Even if the overall results of this election were awesome, there are a few drawbacks we have to consider. One, Hustler’s Who’s Nailin’ Paylin? just won’t be the same (even if I’ve seen the non-sex YouTube spots, I feel like I have to see the whole thing, even if I fast-forward through the usual formulaic sex scenes). I am not sure whether copies of this film will appreciate in value, or whether they’ll be in the porn shop bargain bin come January. Two, now we all have to junk our clever I Hate Bush merchandise. That stuff won’t be cool again for another twenty-five years, at which point it will be appropriated by hipsters trying to look cool and ironic by making references to events that occurred before they were born. History repeats itself.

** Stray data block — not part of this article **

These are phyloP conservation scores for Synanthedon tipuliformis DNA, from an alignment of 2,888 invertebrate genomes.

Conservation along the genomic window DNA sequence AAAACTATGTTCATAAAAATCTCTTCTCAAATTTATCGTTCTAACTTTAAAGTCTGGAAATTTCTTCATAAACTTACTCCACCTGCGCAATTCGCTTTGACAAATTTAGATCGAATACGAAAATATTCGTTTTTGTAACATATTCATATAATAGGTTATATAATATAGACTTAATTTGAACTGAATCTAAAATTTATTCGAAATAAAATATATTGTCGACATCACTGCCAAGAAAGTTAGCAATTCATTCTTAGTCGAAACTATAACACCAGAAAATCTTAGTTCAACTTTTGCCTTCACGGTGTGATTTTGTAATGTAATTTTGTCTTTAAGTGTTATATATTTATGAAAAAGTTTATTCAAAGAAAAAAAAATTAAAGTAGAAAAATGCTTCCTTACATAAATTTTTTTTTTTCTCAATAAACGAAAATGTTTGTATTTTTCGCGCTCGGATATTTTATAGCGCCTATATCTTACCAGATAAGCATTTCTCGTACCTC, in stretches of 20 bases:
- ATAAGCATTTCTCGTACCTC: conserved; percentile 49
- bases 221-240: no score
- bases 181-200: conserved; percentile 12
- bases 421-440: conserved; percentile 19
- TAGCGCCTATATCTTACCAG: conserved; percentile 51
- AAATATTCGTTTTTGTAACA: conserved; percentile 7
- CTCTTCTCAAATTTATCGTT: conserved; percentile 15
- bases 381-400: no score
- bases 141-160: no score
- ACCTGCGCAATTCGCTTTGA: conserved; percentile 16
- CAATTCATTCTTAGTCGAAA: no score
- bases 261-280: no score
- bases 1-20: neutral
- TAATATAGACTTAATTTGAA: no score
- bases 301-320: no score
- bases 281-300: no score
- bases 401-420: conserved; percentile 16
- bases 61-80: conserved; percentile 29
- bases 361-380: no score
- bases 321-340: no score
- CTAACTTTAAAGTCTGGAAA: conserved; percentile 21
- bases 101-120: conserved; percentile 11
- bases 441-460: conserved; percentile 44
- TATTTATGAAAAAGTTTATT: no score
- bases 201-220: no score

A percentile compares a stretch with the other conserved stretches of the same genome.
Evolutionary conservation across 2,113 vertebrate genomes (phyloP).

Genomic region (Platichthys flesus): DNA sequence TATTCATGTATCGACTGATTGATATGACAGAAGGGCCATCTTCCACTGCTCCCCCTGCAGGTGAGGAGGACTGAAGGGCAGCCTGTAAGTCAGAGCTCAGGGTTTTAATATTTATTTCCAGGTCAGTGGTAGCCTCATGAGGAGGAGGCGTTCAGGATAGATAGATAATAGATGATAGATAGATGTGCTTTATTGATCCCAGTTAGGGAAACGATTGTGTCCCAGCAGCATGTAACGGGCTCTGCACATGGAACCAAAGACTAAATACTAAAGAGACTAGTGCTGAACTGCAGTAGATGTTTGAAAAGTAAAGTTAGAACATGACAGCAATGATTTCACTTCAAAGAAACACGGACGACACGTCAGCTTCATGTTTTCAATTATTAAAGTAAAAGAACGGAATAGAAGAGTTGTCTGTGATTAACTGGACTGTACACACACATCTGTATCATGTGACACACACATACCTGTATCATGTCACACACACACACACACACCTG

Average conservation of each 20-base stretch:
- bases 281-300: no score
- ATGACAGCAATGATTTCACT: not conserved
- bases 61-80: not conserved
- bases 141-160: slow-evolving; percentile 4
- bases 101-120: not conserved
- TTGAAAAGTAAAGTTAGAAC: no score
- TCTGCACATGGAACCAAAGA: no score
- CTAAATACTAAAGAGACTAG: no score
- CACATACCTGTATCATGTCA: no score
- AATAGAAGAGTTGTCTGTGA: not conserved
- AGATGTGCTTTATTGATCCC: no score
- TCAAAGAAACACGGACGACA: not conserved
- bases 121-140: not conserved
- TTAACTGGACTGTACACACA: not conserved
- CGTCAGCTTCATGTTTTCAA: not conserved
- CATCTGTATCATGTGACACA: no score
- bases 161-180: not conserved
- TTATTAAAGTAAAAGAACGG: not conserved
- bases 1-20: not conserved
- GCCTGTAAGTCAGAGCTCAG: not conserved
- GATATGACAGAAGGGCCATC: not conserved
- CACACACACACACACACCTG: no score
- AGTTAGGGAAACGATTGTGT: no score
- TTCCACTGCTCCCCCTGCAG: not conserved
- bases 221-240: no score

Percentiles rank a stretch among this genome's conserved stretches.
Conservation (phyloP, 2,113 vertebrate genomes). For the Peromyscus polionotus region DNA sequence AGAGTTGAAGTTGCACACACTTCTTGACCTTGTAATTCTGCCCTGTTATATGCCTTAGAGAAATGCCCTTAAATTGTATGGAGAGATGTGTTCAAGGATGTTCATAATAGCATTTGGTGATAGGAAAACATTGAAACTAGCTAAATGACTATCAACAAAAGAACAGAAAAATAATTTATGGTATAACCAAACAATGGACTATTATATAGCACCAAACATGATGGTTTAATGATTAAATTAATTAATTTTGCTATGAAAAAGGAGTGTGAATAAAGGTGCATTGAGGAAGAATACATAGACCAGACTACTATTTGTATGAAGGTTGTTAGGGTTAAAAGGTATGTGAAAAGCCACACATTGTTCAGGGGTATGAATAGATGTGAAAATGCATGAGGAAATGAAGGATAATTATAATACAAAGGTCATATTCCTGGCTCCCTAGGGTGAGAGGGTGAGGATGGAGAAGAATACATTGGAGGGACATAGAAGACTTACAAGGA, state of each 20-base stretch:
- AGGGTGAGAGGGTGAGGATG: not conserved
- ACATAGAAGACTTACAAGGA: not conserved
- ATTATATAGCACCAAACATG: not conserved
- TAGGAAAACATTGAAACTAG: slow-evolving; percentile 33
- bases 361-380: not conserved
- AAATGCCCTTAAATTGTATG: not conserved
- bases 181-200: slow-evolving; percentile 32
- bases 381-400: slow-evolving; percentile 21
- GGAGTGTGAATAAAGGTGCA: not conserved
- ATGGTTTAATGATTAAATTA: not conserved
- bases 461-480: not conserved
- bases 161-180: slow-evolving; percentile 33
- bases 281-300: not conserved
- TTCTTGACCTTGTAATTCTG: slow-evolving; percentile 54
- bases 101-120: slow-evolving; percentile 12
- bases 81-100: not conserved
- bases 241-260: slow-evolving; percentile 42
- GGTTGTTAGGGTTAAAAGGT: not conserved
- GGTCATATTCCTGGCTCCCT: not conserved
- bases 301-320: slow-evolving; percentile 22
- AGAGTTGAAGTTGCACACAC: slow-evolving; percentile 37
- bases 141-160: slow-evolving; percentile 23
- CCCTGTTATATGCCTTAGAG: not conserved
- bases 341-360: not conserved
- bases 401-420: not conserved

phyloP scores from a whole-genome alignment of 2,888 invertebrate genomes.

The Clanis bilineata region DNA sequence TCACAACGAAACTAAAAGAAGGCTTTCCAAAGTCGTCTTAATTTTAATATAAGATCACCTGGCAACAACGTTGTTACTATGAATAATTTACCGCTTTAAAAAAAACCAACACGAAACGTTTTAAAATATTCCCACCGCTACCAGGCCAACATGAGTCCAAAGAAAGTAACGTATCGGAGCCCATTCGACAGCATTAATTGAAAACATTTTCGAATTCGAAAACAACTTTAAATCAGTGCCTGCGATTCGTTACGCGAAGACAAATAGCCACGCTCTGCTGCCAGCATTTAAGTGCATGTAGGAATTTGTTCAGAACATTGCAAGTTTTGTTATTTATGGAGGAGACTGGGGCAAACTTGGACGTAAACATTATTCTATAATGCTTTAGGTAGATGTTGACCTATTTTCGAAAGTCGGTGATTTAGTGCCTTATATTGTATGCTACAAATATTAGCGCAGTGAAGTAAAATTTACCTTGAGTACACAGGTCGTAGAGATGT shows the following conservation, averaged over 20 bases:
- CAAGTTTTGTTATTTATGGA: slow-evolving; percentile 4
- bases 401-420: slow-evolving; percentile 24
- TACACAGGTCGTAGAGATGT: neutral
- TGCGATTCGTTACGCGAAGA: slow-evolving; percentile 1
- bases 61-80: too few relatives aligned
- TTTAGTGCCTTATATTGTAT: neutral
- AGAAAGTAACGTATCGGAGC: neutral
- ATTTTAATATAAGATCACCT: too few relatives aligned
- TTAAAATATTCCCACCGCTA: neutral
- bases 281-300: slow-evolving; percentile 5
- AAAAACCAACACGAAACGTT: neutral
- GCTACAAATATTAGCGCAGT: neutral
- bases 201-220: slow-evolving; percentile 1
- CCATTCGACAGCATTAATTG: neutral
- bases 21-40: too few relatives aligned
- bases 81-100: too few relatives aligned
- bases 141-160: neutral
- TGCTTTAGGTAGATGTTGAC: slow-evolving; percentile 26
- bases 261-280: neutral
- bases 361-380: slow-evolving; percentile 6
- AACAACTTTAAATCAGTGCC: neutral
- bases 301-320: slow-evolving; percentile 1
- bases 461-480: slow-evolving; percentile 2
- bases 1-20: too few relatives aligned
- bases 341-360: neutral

Tuesday, November 4, 2008

Election Night in America

The News is already predicting/outright saying that Pennsylvania has gone to Obama. If this is true, the fight is more or less over; but you can still play the CNN Election Night Drinking Game!
  • Drink every time CNN talks about having "the best political team on television"
  • Drink every time a pundit talks about Palin being a liability
  • Chug when Obama wins a state that Bush won in 'o4
  • Drink when a Republican pundit says the race is still close
  • Drink when Obama being black is mentioned
  • Chug when a Republican says "maverick"
  • Finish your drink if McCain doesn't carry Arizona
  • Drink every time the Bradley Effect is mentioned
(Thanks to Will.)

More on the election post-election.

Monday, November 3, 2008

November Reading